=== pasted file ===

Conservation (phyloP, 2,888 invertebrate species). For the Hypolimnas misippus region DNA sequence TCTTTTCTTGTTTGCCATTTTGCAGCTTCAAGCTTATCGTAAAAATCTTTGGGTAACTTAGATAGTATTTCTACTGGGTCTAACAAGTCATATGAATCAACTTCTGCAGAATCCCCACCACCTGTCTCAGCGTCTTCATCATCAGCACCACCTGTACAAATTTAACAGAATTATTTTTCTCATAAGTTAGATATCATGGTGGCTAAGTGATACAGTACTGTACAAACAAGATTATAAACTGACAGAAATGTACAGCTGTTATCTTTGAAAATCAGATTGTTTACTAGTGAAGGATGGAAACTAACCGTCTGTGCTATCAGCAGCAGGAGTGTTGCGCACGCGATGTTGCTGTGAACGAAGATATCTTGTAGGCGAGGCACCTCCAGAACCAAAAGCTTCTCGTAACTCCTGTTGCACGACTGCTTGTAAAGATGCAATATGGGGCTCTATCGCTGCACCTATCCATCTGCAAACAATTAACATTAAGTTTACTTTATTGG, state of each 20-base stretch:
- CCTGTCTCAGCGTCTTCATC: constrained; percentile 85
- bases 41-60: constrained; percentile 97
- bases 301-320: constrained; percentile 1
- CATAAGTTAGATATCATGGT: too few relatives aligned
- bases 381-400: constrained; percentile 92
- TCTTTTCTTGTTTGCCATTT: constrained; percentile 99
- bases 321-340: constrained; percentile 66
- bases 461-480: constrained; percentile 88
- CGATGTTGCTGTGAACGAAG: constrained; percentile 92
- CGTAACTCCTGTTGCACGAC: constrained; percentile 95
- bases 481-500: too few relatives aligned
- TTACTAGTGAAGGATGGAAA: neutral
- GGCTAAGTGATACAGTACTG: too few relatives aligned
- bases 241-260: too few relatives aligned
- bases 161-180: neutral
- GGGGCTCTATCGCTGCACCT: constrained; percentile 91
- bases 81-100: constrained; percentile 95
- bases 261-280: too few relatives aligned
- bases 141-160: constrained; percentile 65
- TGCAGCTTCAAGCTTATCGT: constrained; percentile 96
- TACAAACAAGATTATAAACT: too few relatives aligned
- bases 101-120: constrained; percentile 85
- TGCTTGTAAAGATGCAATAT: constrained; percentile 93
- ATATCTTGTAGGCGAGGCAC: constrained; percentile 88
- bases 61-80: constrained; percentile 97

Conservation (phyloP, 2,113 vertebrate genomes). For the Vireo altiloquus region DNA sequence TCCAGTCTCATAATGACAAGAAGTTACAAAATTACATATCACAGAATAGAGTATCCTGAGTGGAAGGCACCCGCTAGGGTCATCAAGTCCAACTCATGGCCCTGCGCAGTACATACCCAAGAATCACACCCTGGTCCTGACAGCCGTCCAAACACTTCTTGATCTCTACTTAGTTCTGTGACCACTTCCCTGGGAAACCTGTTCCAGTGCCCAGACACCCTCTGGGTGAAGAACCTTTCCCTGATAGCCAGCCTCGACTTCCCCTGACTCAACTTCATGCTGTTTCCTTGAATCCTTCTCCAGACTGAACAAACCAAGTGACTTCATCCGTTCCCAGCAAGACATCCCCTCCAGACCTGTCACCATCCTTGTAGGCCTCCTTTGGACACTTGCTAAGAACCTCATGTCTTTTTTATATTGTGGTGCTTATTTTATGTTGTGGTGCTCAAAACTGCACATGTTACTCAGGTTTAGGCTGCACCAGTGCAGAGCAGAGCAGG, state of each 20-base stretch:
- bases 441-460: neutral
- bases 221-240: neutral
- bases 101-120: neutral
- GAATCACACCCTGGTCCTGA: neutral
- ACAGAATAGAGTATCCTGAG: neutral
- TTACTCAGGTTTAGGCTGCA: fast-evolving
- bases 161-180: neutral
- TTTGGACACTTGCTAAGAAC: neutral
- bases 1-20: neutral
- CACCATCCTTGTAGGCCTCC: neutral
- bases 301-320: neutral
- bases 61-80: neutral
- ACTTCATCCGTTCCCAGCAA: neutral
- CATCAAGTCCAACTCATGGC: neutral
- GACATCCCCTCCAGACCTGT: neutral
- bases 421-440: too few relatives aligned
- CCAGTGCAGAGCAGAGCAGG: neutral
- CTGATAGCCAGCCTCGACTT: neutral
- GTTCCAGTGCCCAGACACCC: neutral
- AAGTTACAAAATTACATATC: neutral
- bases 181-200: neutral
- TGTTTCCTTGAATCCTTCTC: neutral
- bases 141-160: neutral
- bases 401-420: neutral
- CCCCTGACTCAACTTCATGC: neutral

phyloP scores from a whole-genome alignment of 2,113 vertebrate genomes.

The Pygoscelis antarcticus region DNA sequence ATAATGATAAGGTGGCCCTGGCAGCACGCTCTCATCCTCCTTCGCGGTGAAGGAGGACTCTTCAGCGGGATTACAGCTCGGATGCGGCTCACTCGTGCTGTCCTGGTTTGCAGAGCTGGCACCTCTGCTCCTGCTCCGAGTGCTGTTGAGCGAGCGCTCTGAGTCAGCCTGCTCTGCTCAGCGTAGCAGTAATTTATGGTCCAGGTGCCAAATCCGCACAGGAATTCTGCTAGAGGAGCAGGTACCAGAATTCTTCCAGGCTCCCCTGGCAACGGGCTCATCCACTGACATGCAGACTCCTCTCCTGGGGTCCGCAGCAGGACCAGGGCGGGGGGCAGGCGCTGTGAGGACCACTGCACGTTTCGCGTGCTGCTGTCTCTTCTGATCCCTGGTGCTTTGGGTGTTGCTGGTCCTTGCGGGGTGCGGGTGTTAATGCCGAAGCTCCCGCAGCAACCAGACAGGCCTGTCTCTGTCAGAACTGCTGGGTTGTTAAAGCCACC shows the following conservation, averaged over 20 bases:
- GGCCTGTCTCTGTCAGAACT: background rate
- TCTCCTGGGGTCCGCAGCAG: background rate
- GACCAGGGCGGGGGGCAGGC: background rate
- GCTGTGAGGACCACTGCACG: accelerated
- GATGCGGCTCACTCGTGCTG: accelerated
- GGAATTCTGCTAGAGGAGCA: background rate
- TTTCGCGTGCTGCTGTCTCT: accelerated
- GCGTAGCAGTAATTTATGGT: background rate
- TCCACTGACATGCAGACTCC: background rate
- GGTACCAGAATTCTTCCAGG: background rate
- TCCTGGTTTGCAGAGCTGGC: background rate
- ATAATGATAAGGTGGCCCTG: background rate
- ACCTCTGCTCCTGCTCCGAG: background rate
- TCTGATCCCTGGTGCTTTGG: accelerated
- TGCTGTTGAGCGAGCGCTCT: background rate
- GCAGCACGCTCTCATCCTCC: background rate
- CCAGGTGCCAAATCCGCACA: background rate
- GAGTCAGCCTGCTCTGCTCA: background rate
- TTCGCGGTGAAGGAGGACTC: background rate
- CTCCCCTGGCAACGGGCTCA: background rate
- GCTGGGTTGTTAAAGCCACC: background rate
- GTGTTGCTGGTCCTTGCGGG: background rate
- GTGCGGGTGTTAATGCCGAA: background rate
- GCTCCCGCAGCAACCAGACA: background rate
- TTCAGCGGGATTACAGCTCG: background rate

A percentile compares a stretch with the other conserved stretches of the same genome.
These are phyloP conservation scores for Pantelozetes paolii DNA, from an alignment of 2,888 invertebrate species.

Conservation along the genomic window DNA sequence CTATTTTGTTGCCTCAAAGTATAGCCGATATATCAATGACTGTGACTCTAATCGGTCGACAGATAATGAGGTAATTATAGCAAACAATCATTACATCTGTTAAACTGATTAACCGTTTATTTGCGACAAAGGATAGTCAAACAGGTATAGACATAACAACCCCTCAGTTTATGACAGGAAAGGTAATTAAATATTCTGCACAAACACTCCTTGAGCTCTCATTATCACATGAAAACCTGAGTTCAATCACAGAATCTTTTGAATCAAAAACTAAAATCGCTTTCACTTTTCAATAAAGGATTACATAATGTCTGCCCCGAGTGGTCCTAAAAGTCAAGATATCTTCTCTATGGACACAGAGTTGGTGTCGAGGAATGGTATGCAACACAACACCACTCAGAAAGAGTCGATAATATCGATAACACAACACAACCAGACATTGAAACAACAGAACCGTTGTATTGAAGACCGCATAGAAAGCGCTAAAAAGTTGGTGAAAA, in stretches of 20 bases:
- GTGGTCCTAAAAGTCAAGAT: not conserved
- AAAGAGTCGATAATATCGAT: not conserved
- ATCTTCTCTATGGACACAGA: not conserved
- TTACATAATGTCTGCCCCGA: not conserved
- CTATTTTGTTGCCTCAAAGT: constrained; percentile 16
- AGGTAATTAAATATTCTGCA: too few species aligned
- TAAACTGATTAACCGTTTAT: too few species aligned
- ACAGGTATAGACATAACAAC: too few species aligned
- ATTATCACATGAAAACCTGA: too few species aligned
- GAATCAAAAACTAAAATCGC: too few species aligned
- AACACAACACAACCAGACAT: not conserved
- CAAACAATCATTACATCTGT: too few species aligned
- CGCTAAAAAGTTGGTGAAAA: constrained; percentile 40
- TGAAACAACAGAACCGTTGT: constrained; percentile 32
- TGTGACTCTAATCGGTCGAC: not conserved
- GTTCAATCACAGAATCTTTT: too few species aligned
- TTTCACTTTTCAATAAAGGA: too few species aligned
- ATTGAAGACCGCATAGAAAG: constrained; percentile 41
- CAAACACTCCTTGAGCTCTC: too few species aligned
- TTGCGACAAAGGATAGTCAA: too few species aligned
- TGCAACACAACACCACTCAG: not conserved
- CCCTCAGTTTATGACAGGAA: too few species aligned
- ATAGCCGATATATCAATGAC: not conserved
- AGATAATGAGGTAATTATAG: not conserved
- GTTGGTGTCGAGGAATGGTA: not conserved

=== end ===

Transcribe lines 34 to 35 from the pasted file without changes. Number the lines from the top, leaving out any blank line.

- bases 161-180: neutral
- TTTGGACACTTGCTAAGAAC: neutral